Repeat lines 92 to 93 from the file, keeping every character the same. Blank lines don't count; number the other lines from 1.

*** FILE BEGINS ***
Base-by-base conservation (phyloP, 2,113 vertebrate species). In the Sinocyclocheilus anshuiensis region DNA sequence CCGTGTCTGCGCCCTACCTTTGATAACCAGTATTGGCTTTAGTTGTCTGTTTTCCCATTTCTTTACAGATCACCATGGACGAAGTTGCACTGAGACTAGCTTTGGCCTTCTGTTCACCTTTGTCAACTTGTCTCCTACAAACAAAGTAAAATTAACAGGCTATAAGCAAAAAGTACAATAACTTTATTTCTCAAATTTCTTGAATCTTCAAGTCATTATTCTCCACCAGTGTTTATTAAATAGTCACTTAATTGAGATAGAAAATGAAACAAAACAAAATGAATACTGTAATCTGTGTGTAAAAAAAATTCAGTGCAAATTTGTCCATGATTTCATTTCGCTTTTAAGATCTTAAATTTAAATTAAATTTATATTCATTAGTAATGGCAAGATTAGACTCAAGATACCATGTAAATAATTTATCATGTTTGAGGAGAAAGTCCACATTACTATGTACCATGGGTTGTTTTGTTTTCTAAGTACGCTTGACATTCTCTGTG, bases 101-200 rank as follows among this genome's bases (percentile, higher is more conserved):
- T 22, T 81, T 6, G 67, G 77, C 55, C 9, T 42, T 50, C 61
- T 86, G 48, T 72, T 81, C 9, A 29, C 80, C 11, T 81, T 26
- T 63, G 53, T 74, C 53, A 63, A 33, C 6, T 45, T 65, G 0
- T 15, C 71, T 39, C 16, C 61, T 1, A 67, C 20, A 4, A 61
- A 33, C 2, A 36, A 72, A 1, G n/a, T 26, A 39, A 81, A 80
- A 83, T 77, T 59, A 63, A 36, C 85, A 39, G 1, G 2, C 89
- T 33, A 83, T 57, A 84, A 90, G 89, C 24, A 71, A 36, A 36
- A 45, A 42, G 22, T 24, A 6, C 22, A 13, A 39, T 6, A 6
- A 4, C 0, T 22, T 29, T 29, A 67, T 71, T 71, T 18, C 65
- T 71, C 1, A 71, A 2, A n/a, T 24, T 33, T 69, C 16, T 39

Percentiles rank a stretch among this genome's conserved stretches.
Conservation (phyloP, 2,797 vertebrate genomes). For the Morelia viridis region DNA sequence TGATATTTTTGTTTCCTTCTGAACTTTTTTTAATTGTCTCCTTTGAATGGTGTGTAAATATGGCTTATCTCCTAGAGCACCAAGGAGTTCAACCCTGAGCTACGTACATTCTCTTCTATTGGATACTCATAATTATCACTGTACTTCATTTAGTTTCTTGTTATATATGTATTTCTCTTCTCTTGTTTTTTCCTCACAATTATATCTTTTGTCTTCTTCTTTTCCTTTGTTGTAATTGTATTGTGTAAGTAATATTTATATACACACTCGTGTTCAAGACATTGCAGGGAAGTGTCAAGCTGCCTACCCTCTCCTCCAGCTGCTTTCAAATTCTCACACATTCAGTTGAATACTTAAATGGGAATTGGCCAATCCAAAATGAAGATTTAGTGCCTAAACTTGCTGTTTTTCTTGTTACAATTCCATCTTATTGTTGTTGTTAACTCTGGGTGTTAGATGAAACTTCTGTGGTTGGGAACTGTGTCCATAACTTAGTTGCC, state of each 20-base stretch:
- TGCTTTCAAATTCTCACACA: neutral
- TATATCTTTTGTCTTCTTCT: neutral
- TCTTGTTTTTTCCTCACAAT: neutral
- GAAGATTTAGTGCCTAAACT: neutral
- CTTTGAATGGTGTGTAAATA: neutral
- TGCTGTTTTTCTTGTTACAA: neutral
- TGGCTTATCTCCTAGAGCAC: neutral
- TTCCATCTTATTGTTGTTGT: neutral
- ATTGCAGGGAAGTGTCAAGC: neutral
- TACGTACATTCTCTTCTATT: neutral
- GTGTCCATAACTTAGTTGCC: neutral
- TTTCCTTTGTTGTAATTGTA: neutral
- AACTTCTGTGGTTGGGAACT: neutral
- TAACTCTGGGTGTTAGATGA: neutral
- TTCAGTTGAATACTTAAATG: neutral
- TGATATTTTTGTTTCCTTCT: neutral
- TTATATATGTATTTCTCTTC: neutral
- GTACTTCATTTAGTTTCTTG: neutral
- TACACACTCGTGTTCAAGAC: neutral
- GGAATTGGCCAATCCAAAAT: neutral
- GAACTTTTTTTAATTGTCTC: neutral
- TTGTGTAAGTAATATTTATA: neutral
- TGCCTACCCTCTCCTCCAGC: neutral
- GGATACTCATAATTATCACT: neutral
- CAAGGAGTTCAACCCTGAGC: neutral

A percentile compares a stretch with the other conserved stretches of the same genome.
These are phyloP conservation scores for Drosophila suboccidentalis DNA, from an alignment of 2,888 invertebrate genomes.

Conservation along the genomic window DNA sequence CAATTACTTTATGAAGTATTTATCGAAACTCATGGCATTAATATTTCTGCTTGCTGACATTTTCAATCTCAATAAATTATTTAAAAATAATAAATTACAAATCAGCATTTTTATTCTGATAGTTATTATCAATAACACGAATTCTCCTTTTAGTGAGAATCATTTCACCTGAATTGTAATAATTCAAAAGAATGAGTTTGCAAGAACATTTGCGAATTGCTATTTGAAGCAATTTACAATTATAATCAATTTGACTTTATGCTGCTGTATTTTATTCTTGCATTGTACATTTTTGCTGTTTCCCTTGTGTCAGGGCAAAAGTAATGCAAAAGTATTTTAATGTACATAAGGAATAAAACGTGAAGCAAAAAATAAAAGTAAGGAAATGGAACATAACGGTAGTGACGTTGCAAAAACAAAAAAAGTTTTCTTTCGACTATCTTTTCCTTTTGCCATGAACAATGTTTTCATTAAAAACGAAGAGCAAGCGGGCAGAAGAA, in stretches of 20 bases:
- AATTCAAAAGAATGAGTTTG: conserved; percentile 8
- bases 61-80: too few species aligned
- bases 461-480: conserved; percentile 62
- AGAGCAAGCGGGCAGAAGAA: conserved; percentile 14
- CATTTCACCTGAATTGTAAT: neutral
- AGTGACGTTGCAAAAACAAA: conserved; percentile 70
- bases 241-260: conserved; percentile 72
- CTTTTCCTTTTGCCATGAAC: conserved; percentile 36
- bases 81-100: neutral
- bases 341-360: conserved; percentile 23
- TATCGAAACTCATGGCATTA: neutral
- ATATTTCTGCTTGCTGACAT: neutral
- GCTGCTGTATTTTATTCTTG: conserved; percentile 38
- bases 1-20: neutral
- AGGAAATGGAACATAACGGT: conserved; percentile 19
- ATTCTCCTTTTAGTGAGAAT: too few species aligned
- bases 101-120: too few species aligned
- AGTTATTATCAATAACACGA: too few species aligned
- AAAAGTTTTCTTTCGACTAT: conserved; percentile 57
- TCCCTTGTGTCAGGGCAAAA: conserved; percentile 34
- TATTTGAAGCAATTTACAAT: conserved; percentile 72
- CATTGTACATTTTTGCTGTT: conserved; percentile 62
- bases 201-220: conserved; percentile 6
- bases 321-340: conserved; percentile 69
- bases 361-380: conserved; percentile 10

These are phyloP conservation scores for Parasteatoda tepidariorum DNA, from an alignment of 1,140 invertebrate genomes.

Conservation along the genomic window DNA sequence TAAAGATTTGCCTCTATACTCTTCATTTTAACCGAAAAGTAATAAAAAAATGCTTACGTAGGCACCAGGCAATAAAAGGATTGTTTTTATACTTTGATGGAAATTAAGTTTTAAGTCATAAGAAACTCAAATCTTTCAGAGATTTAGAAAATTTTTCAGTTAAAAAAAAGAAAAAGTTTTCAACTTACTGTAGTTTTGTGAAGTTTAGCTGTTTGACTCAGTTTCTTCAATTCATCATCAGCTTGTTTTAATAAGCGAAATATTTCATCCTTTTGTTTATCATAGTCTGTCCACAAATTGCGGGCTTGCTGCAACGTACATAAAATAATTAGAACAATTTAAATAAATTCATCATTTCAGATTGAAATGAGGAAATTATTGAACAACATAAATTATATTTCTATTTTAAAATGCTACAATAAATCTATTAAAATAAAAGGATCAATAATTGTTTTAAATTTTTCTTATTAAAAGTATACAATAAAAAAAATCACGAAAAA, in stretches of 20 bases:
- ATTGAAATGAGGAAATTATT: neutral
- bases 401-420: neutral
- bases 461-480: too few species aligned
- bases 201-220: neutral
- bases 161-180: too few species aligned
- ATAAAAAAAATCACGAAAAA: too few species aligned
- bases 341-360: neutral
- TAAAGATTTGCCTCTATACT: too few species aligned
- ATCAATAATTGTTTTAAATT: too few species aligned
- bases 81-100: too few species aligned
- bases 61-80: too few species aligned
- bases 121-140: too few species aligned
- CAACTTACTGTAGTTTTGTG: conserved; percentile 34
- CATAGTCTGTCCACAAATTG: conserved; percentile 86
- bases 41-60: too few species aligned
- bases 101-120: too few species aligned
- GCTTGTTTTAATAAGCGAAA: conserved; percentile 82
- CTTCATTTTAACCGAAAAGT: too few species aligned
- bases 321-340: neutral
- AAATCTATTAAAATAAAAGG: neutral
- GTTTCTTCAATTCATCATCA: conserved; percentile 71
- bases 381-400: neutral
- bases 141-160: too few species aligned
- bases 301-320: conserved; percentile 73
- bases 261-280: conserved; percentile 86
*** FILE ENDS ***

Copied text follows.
- bases 301-320: conserved; percentile 73
- bases 261-280: conserved; percentile 86